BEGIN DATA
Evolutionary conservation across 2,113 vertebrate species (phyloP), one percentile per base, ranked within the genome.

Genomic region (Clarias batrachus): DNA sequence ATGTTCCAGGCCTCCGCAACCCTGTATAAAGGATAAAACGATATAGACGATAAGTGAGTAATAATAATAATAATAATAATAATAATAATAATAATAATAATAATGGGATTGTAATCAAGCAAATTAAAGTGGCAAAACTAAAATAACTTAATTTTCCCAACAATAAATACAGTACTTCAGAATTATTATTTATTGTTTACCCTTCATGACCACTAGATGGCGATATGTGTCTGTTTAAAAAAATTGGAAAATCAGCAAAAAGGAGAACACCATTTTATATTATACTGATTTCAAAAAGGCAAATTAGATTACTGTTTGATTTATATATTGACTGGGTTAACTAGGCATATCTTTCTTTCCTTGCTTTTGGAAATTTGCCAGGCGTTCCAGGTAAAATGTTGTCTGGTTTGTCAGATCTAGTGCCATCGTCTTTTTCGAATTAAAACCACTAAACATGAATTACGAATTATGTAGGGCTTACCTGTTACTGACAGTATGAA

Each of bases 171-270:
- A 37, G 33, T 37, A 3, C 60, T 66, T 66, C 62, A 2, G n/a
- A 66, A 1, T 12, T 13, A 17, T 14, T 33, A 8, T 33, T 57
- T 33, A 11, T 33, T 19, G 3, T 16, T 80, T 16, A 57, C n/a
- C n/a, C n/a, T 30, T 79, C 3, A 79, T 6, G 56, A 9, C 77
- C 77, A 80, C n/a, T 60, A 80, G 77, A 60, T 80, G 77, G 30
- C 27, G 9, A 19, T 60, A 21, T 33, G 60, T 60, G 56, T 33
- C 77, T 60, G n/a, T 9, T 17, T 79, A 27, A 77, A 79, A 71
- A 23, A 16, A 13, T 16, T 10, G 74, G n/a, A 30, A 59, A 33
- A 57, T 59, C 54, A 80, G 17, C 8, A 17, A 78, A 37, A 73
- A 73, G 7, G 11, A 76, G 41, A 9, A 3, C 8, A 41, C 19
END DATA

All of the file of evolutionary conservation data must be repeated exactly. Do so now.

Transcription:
Evolutionary conservation across 2,113 vertebrate species (phyloP), one percentile per base, ranked within the genome.

Genomic region (Clarias batrachus): DNA sequence ATGTTCCAGGCCTCCGCAACCCTGTATAAAGGATAAAACGATATAGACGATAAGTGAGTAATAATAATAATAATAATAATAATAATAATAATAATAATAATAATGGGATTGTAATCAAGCAAATTAAAGTGGCAAAACTAAAATAACTTAATTTTCCCAACAATAAATACAGTACTTCAGAATTATTATTTATTGTTTACCCTTCATGACCACTAGATGGCGATATGTGTCTGTTTAAAAAAATTGGAAAATCAGCAAAAAGGAGAACACCATTTTATATTATACTGATTTCAAAAAGGCAAATTAGATTACTGTTTGATTTATATATTGACTGGGTTAACTAGGCATATCTTTCTTTCCTTGCTTTTGGAAATTTGCCAGGCGTTCCAGGTAAAATGTTGTCTGGTTTGTCAGATCTAGTGCCATCGTCTTTTTCGAATTAAAACCACTAAACATGAATTACGAATTATGTAGGGCTTACCTGTTACTGACAGTATGAA

Each of bases 171-270:
- A 37, G 33, T 37, A 3, C 60, T 66, T 66, C 62, A 2, G n/a
- A 66, A 1, T 12, T 13, A 17, T 14, T 33, A 8, T 33, T 57
- T 33, A 11, T 33, T 19, G 3, T 16, T 80, T 16, A 57, C n/a
- C n/a, C n/a, T 30, T 79, C 3, A 79, T 6, G 56, A 9, C 77
- C 77, A 80, C n/a, T 60, A 80, G 77, A 60, T 80, G 77, G 30
- C 27, G 9, A 19, T 60, A 21, T 33, G 60, T 60, G 56, T 33
- C 77, T 60, G n/a, T 9, T 17, T 79, A 27, A 77, A 79, A 71
- A 23, A 16, A 13, T 16, T 10, G 74, G n/a, A 30, A 59, A 33
- A 57, T 59, C 54, A 80, G 17, C 8, A 17, A 78, A 37, A 73
- A 73, G 7, G 11, A 76, G 41, A 9, A 3, C 8, A 41, C 19